Zahar: Abbas is not serious about reconciliation

Hamas leader says Abbas's reliance on "US-Israeli axis" prevents unity government with Hamas.

Mahmoud al-Zahar smirking  (R) 311 (photo credit: Reuters)
Mahmoud al-Zahar smirking (R) 311
(photo credit: Reuters)
Palestinian Authority President Mahmoud Abbas is not serious about reconciliation between Hamas and Fatah, Hamas leader Mahmoud al Zahar told pan-Arab daily Asharq Alawsat in an interview published Wednesday.
According to Zahar - a co-founder of the Islamist group - Abbas only wants to continue postponing full reconciliation. The PA president is unfit to "meet the requirements of reconciliation," and has set untenable deadlines for the formation of a government early next year and legislative and presidential elections in May, Zahar told Asharq Alawsat.
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Abbas's reliance on what Zahar called the "US-Israeli axis" also stunts the formation of a unity government with Hamas, because a Palestinian government including Hamas is not a welcome development in Washington.
The US views Hamas as a terrorist organization, and Israel has said it would not negotiate with a Palestinian government including a Hamas that refuses to recognize the Jewish state - something Hamas leaders have vowed will not change post-reconciliation.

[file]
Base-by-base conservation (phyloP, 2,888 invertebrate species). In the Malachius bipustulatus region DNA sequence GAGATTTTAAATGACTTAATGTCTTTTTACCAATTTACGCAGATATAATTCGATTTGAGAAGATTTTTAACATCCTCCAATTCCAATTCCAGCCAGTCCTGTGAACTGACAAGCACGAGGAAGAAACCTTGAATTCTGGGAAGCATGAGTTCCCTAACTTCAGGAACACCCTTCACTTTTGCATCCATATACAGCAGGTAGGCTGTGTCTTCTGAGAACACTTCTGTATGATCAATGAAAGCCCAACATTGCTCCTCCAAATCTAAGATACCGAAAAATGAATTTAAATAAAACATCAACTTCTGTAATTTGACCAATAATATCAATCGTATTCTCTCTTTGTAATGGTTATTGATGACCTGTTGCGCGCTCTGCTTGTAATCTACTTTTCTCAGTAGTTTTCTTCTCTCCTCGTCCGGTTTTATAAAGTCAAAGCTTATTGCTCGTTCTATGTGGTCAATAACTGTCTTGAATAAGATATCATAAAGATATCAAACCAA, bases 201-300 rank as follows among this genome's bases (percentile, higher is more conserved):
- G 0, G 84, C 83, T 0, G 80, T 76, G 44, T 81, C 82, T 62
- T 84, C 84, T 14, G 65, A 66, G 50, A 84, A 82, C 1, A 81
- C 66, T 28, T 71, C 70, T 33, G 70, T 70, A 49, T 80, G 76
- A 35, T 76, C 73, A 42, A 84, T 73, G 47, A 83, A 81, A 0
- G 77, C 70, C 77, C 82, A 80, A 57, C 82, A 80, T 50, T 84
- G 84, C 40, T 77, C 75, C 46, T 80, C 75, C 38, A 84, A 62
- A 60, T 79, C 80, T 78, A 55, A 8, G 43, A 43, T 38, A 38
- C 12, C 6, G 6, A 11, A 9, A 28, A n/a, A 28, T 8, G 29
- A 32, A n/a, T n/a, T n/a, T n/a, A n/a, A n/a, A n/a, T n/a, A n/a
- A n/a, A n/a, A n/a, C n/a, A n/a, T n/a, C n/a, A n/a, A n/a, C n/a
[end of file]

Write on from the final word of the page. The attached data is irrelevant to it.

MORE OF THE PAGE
The Hamas leader also accused Abbas's government of close ties with Jerusalem, something he said was evident by Prime Minister Binyamin Netanyahu's announcement Wednesday that $100 million in frozen tax revenue would be released to the PA.
"Israel is very comfortable regarding what the Palestinian Authority and its security apparatus is doing, and therefore the noise that is being made in some cases is nothing more than a deception to cover up the reality of the situation," Zahar told Ashaqr Alawsat.
On Tuesday, Defense Minister Ehud Barak said that his position vis-a-vis releasing the tax funds was clear: those funds belong to the PA, and it is used to support their security forces.
Zahar expressed optimism regarding "inter-Palestinian" reconciliation, however, saying that events throughout the Middle East supported a scenario where "all those who are committed to the resistance and the perseverance of our rights" can succeed.
The Hamas leader noted that the so-called Arab Spring has emboldened supporters of the "Palestinian cause," saying Israel's restraint in attacking terrorists in Gaza after a cross-border terrorist attack killed 8 Israelis was proof of the influence that the Arab street was having on Jerusalem.
According to Zahar, Jerusalem buckled to pressure following a violent protest in Egypt when a mob crashed the Israeli embassy in Cairo's Giza neighborhood, forcing Jerusalem to airlift more than 80 diplomats from the country.